If you’re going to subject yourself to these movies, and I do because low impact television is one way that my mother and I bond, Murder By Text is one of the better options. Each storyline gets its due and fleshes out the characters in the limited time it has. If all Hallmark mysteries were this easy to watch and enjoy, then I wouldn’t be so harsh. But I have two more Garage Sale Murders to go, and I don’t know if the trend will keep.

Released: 2017
Dir: Neill Fearnley
Writer: Walter Klenhard
Cast: Lori Loughlin, Sarah Strange, Steve Bacic, Eva Bourne, Connor Stanhope, Kevin O’Grady, Jay Brazeau, Gabrielle Miller, Tegan Moss, Kurt Teixeira, Jesse Moss, Emily Tennant, Kalyn Miles
Time: 83 min
Lang: English
Country: United States
Network: Hallmark Movies and Mysteries
Reviewed: 2017

Fun Size (2012)

What a holy mess of a Halloween movie. I’m not sure who the filmmakers were targeting here. A little too risqué for the kids and entirely too stupid for older teens, its most natural audience would probably be single women on a Netflix binge hoping for something easy to review. Actually, scratch that. This movie is horrible and should be condemned to the bottom of the K-Mart bargain bin for all eternity. Here I am though, using precious brain cells to share my thoughts.

Fun Size is a Nickelodeon production that takes the general premise of a Disney television movie and dips it in a light batter of raging hormones. Things start off sweet and benign. Wren (Victoria Justice) is the average movie teenager – a plain Jane brainiac who hopes to attend NYU in the fall but who must sort out a few personal issues before she gets there. Her dad’s recent death has left the family adrift, and she must play second mom to her now mute little brother, Albert (Jackson Nicoll), since her mom (Chelsea Handler) has shirked her duties to cozy up with sexy coed Keevin (Josh Pence). Still, Wren hopes to have some fun with her friends and perhaps catch the eye of hot dude Aaron (Thomas McDonell) at a Halloween party.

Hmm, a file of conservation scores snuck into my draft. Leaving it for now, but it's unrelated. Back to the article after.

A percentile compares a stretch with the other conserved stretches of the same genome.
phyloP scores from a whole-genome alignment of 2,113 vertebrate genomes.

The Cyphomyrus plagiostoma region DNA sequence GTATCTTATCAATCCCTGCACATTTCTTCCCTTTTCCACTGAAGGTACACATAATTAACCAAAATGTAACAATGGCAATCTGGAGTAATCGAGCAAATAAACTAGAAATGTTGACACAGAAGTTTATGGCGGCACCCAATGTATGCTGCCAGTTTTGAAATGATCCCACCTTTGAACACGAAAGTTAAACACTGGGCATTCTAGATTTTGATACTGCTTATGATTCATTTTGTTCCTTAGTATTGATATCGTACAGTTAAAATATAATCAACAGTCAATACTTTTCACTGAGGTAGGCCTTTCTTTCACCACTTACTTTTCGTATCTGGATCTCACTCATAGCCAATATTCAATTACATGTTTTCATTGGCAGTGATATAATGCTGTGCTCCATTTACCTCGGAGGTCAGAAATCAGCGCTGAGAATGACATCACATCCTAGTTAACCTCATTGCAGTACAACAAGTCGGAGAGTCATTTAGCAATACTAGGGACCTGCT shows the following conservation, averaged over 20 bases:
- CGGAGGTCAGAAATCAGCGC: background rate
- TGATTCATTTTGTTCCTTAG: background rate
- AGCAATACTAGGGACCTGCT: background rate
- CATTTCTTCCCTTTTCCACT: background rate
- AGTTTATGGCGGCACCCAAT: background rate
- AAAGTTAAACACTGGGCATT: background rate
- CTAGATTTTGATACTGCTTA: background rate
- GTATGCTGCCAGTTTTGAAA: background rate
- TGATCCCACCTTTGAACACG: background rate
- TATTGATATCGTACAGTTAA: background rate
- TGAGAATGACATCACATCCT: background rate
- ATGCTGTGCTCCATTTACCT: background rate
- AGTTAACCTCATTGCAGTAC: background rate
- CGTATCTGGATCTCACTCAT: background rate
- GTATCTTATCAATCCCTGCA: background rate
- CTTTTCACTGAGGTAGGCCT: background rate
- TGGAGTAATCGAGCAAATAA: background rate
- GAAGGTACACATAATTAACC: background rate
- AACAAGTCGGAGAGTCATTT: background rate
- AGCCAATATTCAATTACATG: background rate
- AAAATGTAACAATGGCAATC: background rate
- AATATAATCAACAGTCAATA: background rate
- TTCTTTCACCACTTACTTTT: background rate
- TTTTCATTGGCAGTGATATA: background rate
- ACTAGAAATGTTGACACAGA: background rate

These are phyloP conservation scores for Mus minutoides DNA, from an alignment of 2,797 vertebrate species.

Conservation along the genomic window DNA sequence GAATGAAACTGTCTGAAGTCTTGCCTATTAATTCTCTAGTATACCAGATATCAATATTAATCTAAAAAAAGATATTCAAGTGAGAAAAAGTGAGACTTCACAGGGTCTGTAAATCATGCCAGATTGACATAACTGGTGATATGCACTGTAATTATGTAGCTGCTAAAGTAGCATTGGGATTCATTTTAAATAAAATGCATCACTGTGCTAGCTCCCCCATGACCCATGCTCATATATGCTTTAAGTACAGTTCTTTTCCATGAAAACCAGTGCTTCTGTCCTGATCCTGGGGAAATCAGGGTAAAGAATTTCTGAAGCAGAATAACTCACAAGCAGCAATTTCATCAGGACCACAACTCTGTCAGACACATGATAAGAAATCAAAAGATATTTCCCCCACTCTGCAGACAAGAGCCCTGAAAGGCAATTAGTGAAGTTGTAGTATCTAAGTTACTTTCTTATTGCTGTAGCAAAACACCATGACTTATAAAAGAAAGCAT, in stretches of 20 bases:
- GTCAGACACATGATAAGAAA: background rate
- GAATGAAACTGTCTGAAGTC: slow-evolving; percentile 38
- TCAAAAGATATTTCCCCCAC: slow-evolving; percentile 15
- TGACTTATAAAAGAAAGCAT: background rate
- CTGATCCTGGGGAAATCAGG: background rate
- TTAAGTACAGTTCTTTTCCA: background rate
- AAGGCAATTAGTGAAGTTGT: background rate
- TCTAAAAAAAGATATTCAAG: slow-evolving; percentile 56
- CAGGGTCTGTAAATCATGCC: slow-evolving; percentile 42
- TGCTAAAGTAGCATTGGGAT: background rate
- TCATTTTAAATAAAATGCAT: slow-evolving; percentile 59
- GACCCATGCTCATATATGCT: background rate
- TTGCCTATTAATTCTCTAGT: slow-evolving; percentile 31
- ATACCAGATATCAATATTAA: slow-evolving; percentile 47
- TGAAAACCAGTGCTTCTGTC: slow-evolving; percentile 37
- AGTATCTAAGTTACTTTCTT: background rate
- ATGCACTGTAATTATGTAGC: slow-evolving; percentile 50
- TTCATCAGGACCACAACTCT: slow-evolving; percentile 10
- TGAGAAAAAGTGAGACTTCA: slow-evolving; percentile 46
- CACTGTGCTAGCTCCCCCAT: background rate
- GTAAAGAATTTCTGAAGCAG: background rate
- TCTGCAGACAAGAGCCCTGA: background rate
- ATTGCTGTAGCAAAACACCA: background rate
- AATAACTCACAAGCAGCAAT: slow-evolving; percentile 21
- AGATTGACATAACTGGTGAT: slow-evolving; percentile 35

I’m not sure at what point this movie starts to go off the rails. You’re not going to convince me that someone who looks like Victoria Justice is anything but the popular girl, even if she does want to dress up like Ruth Bader Ginsburg for Halloween. Maybe the movie begins to lose its way when Handler’s character dons her “Hit Me, Baby, One More Time” era Britney Spears costume to party with Keevin, leaving Albert in Wren’s care for the night. Her decision results in Albert getting lost and spending the evening with a convenience store clerk named Fuzzy (Thomas Middleditch) and a sexy Galaxy Scout, which I take to be like a Girl Scout but, you know, sexy and out of this world. For good measure, a giant metal pirate chicken ends up humping an old station wagon, and Wren’s mom chats to strangers about her mammogram. This is that kind of movie.

If I’m generous, I would say that there are the makings of a better film here. Had the writers had stuck to a more consistent tone, either kid-friendly or not, there would at least have been a sense of cohesion. But the movie really ping pongs between a wacky Disney movie of the week and a slightly raunchy teen flick. In addition, the three storylines – Wren finding her place in the world, Albert overcoming his muteness, and their mom grieving her husband’s death – are quite removed from each other.